“As a rule, large capitalists are Republicans and small capitalists are Democrats, but workingmen must remember that they are all capitalists, and that the many small ones, like the fewer large ones, are all politically supporting their class interests, and this is always and everywhere the capitalist class.”

“The difference between the Republican and Democratic parties involve no issue, no principles in which the working class have any interest …. “

Debs concludes his article with an appeal to workingmen and women for their participation in a third political party, one comprised of and representing the working class of America, the Socialist Party of America.

“Between these parties socialists have no choice, no preference. They are one in their opposition to Socialism, that is to say, the emancipation of the working class from wage-slavery, and every workingman who has intelligence enough to understand the interest of his class and the nature of the struggle in which it is involved, will once and for all time sever his relations with them both; and recognizing the class-struggle which is being waged between the producing workers and non-producing capitalists, cast his lot with the class-conscious, revolutionary Socialist party, which is pledged to abolish the capitalist system, class-rule, and wage-slavery …. “

Today, there are many in the United States who feel the same way about the Republican and Democratic parties as Eugene V. Debs did in his day. We feel that the two parties that dominate our political system represent the corporate class in America and their global neo-liberal agenda that pursues profit at the expense of nations and people more than they do the working and middle class men and women of their states and districts. The parties are distant from and out of touch with the real-life, bread-and-butter issues that we contend with on a daily basis. It has recently been reported that more than half of the men and women who serve in the United States Congress are millionaires. They can not relate to or understand the plight of those who must work two and three part-time jobs in order to provide for their families and children.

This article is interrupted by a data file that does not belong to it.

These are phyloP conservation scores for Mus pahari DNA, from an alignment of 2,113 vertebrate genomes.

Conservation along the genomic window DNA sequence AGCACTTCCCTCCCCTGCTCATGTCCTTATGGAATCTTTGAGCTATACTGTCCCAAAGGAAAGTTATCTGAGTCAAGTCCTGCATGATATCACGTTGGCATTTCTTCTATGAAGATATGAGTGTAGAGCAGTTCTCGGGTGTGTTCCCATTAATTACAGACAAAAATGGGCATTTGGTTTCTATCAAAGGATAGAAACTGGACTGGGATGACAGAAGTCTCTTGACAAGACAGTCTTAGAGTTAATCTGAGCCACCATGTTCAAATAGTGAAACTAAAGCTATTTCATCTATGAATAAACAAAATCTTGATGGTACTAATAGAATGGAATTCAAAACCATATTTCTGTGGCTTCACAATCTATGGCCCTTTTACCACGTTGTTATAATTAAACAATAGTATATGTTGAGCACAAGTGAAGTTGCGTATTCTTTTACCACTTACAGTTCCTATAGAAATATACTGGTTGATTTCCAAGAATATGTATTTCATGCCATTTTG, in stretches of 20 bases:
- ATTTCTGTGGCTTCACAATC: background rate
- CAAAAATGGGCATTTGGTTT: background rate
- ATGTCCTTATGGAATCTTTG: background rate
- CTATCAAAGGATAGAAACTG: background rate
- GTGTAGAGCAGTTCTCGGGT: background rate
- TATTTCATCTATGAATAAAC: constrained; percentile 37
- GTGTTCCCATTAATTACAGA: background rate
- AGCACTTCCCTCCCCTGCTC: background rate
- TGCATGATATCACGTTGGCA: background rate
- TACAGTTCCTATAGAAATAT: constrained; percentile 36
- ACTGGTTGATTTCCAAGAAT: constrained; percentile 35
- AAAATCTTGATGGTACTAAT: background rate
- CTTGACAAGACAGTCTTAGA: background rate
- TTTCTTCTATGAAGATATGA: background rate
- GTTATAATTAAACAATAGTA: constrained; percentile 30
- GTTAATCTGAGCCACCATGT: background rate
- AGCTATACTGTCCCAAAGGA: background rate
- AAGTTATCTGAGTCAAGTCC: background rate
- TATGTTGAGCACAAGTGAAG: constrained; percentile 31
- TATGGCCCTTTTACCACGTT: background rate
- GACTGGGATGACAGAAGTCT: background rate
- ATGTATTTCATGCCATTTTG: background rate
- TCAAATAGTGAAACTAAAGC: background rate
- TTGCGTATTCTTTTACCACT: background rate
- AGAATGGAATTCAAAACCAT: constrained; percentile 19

The Republican and Democratic parties, and the politicians and candidates of these parties, receive -Labor-  Corporation Influencehuge financial contributions and legislative counsel from organizations and think tanks that would seek to, and do, influence political policy making and the crafting and passing of legislation at the state and federal levels. These legislative bills favor corporations and the financial elite. The American Legislative Exchange Council (ALEC) is perhaps the most well-known “counseling” entity that assists legislators with the writing of “model” legislation. Republican dominated states – from Wisconsin to North Carolina – are assaulting voters, public unions, seeking to privatize everything from education to prisons, and slashing food stamps and unemployment insurance benefits for the hungry and out-of-work.

Yes, there is great concern, and rightfully so, about the Republican and Democratic parties in the United States and who they represent. Because of this concern and the seeming evidence that suggests that the American two-party system does not represent the American working people, we would agree with Eugene V. Debs that the time has come for a viable third party that will truly represent the working men and women of America and their working class values, needs, and vision for their families and lives.

Perhaps the time in now for a national working class political party.


Read Eugene V. Debs’ “Outlook for Socialism in the United States” in its entirety.